Monday, October 17, 2011


I have recently been reading a book by Daniel Pink entitled DRiVE. The book deals with levels of human motivation. One of Pink’s assertions is that intrinsic motivation is longer lasting and produces higher quality than extrinsic. He even quotes one Harvard study of painters. The researchers had the painters paint two paintings, one commissioned and one that was just whatever they wanted. The study found that experts rated the non-commissioned paintings higher in every case.
In one portion of the book Pink focuses on the PhD study of play that was conducted by Dr. Mihaly Csikszentmihalyi. Csikzentmihalyi observed painters and found that when the painters were truly in what he called “flow” (a state of concentration or complete absorption with the activity at hand and the situation. It is a state in which people are so involved in an activity that nothing else seems to matter (Csikszentmihalyi, 1990)) they seemed to be so gripped in the moment of their work as to almost be in a trance. For them, “time passed quickly and self-consciousness dissolved” (Pink, 2009, p.111). The connection between the painters experience and that of musicians who get lost in their work is virtually identical. So when a spouse complains that speaking to their musician in these moments of “flow” , makes it seems as if they are not even there, like the musician is completely oblivious and they are talking to the wall. The answer is bluntly that it seems like they are not there because to the musician in a moment of flow well... they aren’t.
In flow, the creative is 100% in the moment. It is when you get lost in the creating and become one with it in a sense. You don’t have to think, or process, it just well…flows. These are the musician’s mountain top, the reason why we do what we do. The musician loses all sense of self and time in the creating and most importantly the reward is immediate. It is when you know you nailed the part, wrote the greatest line, or sang the perfect note. This however is not the norm for musicians, it is the exception.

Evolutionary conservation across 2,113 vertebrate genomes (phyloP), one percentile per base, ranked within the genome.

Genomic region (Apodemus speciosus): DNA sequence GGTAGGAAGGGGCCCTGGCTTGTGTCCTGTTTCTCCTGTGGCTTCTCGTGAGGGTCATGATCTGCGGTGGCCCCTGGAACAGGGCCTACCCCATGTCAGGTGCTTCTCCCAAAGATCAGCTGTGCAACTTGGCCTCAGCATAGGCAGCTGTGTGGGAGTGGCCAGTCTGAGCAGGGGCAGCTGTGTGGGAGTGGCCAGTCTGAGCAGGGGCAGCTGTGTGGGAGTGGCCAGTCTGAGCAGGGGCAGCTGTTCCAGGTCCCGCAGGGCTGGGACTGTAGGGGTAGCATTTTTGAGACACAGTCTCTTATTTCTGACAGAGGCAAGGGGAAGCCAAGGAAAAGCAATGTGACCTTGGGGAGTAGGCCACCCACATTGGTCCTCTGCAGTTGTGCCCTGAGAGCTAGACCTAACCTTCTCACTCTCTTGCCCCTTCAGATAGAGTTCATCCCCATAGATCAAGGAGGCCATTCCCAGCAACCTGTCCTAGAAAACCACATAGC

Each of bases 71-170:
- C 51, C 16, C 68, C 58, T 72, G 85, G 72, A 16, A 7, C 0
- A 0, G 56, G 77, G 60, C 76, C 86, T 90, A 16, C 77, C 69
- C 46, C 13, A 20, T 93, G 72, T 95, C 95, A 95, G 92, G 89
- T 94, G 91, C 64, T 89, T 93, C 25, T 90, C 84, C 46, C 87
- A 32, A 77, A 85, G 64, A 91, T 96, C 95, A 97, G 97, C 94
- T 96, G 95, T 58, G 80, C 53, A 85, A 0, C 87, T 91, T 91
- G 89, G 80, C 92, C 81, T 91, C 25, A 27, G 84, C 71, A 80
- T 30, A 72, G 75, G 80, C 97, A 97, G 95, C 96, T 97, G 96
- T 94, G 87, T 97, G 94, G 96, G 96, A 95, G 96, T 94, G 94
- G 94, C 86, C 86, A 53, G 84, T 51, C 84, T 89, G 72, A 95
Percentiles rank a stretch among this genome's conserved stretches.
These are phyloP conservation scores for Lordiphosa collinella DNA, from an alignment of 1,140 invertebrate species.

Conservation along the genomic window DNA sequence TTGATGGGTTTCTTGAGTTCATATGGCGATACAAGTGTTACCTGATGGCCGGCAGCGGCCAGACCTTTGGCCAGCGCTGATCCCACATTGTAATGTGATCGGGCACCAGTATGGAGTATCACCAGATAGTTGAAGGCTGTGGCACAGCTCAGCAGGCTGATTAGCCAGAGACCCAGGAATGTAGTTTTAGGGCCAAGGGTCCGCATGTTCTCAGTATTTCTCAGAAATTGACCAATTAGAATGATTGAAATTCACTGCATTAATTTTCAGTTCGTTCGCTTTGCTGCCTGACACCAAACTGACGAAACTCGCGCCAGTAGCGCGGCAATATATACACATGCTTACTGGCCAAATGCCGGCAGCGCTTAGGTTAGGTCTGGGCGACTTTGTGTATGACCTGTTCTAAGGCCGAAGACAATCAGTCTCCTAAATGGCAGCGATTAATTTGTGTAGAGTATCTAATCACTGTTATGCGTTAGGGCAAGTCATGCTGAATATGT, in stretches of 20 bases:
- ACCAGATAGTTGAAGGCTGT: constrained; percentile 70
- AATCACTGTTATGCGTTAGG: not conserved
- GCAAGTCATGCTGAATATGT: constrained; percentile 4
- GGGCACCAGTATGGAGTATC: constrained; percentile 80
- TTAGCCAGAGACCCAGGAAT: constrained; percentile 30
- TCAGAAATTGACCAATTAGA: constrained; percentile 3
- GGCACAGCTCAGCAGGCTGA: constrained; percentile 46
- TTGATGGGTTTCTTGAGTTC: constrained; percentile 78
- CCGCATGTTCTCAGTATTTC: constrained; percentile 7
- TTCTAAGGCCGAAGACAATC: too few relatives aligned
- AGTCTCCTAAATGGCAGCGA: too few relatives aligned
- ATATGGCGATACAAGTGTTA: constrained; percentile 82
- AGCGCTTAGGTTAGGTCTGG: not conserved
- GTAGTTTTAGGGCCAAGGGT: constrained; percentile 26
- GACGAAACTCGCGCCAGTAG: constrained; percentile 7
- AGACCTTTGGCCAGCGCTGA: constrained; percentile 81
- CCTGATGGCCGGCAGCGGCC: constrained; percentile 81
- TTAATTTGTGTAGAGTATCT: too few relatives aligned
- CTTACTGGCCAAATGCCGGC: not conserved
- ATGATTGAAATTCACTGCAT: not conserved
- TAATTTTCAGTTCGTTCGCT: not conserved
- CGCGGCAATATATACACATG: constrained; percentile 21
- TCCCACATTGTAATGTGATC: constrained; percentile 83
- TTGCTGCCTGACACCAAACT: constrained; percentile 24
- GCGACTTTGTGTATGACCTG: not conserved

The other side of flow is the chase for mastery. Musicians and other creatives have always had to deal with having a bi-polar reputation. The greatest song one day gives way to the realization of how far you have still to go the next. How much you need to improve and the reality of this being a forever journey hits. For the person in relationship with the musician this seems imbalanced, neurotic, and just plain hard to deal with. However this is the natural way of chasing mastery. As Pink says, “You and I each might reach flow tomorrow morning- but neither of us will achieve mastery overnight.” This is not a negative; ultimately the pursuit of mastery is the best positive. It is akin to the cliché, it is the journey not the destination.
Mastery is a state of mind. Flow is pure joy in the moment, Mastery is pain over time, it hurts, but both are vital to the process and the very essence of being creative. So for the spouse, girlfriend, kids, parents or friends of the musician, the swings in mood and ever-changing self opinion that your musician experiences, does not indicate a mental illness. For the musician this is normal. The swing from mountain top to valley in the musician’s journey is the process. I believe it was James Taylor who said of songwriting, “it is 10% inspiration and 90% perspiration” but it is the 10% that makes the rest of it worth it.

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